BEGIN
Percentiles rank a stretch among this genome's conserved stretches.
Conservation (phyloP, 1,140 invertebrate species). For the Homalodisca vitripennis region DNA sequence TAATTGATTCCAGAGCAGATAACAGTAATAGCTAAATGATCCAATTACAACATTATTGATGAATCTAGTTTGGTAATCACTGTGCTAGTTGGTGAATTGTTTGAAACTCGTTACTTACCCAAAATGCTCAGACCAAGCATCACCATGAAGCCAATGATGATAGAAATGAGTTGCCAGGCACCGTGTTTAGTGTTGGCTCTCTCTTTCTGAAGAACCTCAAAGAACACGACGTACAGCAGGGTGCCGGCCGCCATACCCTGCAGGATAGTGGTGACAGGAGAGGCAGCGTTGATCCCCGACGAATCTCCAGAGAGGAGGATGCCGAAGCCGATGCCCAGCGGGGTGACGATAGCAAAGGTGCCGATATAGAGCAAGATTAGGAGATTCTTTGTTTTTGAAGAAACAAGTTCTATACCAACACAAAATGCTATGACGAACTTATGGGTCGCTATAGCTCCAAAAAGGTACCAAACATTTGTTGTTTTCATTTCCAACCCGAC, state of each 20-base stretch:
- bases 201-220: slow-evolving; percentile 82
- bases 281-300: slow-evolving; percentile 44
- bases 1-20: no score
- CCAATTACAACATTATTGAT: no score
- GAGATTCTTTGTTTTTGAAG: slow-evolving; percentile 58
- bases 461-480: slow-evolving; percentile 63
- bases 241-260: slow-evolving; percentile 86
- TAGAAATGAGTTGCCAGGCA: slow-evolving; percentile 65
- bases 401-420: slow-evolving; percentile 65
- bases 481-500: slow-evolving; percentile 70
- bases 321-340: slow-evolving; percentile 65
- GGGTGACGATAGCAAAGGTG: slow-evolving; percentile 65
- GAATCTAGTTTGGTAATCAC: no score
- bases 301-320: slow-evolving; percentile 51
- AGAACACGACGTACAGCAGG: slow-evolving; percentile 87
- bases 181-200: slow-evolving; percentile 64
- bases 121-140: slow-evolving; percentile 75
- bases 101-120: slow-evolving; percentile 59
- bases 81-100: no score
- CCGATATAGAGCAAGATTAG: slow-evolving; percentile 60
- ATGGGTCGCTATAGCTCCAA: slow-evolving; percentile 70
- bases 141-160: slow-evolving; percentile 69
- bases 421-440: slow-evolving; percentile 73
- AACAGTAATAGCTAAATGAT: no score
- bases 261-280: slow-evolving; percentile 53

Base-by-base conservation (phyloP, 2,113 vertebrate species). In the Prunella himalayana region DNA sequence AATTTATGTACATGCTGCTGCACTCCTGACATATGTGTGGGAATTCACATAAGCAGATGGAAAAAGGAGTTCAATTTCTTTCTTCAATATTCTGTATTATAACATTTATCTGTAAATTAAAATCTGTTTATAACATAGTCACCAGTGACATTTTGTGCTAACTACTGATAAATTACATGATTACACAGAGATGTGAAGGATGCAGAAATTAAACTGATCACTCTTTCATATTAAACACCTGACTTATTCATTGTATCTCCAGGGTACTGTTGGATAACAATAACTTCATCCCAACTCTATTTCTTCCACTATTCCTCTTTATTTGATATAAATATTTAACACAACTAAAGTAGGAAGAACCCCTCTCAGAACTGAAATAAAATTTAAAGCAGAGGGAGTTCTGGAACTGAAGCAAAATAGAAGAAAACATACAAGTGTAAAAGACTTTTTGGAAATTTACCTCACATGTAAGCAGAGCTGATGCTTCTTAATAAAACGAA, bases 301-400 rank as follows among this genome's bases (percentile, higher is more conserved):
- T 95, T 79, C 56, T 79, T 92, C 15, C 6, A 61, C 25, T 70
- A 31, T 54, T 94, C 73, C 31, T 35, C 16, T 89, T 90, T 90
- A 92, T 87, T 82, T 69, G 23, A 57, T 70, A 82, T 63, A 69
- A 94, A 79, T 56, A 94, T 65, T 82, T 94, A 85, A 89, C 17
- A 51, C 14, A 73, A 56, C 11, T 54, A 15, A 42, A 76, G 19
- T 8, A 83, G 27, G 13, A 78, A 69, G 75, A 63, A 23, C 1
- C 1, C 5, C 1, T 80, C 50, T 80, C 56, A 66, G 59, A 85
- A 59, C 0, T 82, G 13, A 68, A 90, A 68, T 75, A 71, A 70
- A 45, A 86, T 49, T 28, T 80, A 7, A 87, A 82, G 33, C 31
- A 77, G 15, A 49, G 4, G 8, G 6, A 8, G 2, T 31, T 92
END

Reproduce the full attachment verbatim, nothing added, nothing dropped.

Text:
Percentiles rank a stretch among this genome's conserved stretches.
Conservation (phyloP, 1,140 invertebrate species). For the Homalodisca vitripennis region DNA sequence TAATTGATTCCAGAGCAGATAACAGTAATAGCTAAATGATCCAATTACAACATTATTGATGAATCTAGTTTGGTAATCACTGTGCTAGTTGGTGAATTGTTTGAAACTCGTTACTTACCCAAAATGCTCAGACCAAGCATCACCATGAAGCCAATGATGATAGAAATGAGTTGCCAGGCACCGTGTTTAGTGTTGGCTCTCTCTTTCTGAAGAACCTCAAAGAACACGACGTACAGCAGGGTGCCGGCCGCCATACCCTGCAGGATAGTGGTGACAGGAGAGGCAGCGTTGATCCCCGACGAATCTCCAGAGAGGAGGATGCCGAAGCCGATGCCCAGCGGGGTGACGATAGCAAAGGTGCCGATATAGAGCAAGATTAGGAGATTCTTTGTTTTTGAAGAAACAAGTTCTATACCAACACAAAATGCTATGACGAACTTATGGGTCGCTATAGCTCCAAAAAGGTACCAAACATTTGTTGTTTTCATTTCCAACCCGAC, state of each 20-base stretch:
- bases 201-220: slow-evolving; percentile 82
- bases 281-300: slow-evolving; percentile 44
- bases 1-20: no score
- CCAATTACAACATTATTGAT: no score
- GAGATTCTTTGTTTTTGAAG: slow-evolving; percentile 58
- bases 461-480: slow-evolving; percentile 63
- bases 241-260: slow-evolving; percentile 86
- TAGAAATGAGTTGCCAGGCA: slow-evolving; percentile 65
- bases 401-420: slow-evolving; percentile 65
- bases 481-500: slow-evolving; percentile 70
- bases 321-340: slow-evolving; percentile 65
- GGGTGACGATAGCAAAGGTG: slow-evolving; percentile 65
- GAATCTAGTTTGGTAATCAC: no score
- bases 301-320: slow-evolving; percentile 51
- AGAACACGACGTACAGCAGG: slow-evolving; percentile 87
- bases 181-200: slow-evolving; percentile 64
- bases 121-140: slow-evolving; percentile 75
- bases 101-120: slow-evolving; percentile 59
- bases 81-100: no score
- CCGATATAGAGCAAGATTAG: slow-evolving; percentile 60
- ATGGGTCGCTATAGCTCCAA: slow-evolving; percentile 70
- bases 141-160: slow-evolving; percentile 69
- bases 421-440: slow-evolving; percentile 73
- AACAGTAATAGCTAAATGAT: no score
- bases 261-280: slow-evolving; percentile 53

Base-by-base conservation (phyloP, 2,113 vertebrate species). In the Prunella himalayana region DNA sequence AATTTATGTACATGCTGCTGCACTCCTGACATATGTGTGGGAATTCACATAAGCAGATGGAAAAAGGAGTTCAATTTCTTTCTTCAATATTCTGTATTATAACATTTATCTGTAAATTAAAATCTGTTTATAACATAGTCACCAGTGACATTTTGTGCTAACTACTGATAAATTACATGATTACACAGAGATGTGAAGGATGCAGAAATTAAACTGATCACTCTTTCATATTAAACACCTGACTTATTCATTGTATCTCCAGGGTACTGTTGGATAACAATAACTTCATCCCAACTCTATTTCTTCCACTATTCCTCTTTATTTGATATAAATATTTAACACAACTAAAGTAGGAAGAACCCCTCTCAGAACTGAAATAAAATTTAAAGCAGAGGGAGTTCTGGAACTGAAGCAAAATAGAAGAAAACATACAAGTGTAAAAGACTTTTTGGAAATTTACCTCACATGTAAGCAGAGCTGATGCTTCTTAATAAAACGAA, bases 301-400 rank as follows among this genome's bases (percentile, higher is more conserved):
- T 95, T 79, C 56, T 79, T 92, C 15, C 6, A 61, C 25, T 70
- A 31, T 54, T 94, C 73, C 31, T 35, C 16, T 89, T 90, T 90
- A 92, T 87, T 82, T 69, G 23, A 57, T 70, A 82, T 63, A 69
- A 94, A 79, T 56, A 94, T 65, T 82, T 94, A 85, A 89, C 17
- A 51, C 14, A 73, A 56, C 11, T 54, A 15, A 42, A 76, G 19
- T 8, A 83, G 27, G 13, A 78, A 69, G 75, A 63, A 23, C 1
- C 1, C 5, C 1, T 80, C 50, T 80, C 56, A 66, G 59, A 85
- A 59, C 0, T 82, G 13, A 68, A 90, A 68, T 75, A 71, A 70
- A 45, A 86, T 49, T 28, T 80, A 7, A 87, A 82, G 33, C 31
- A 77, G 15, A 49, G 4, G 8, G 6, A 8, G 2, T 31, T 92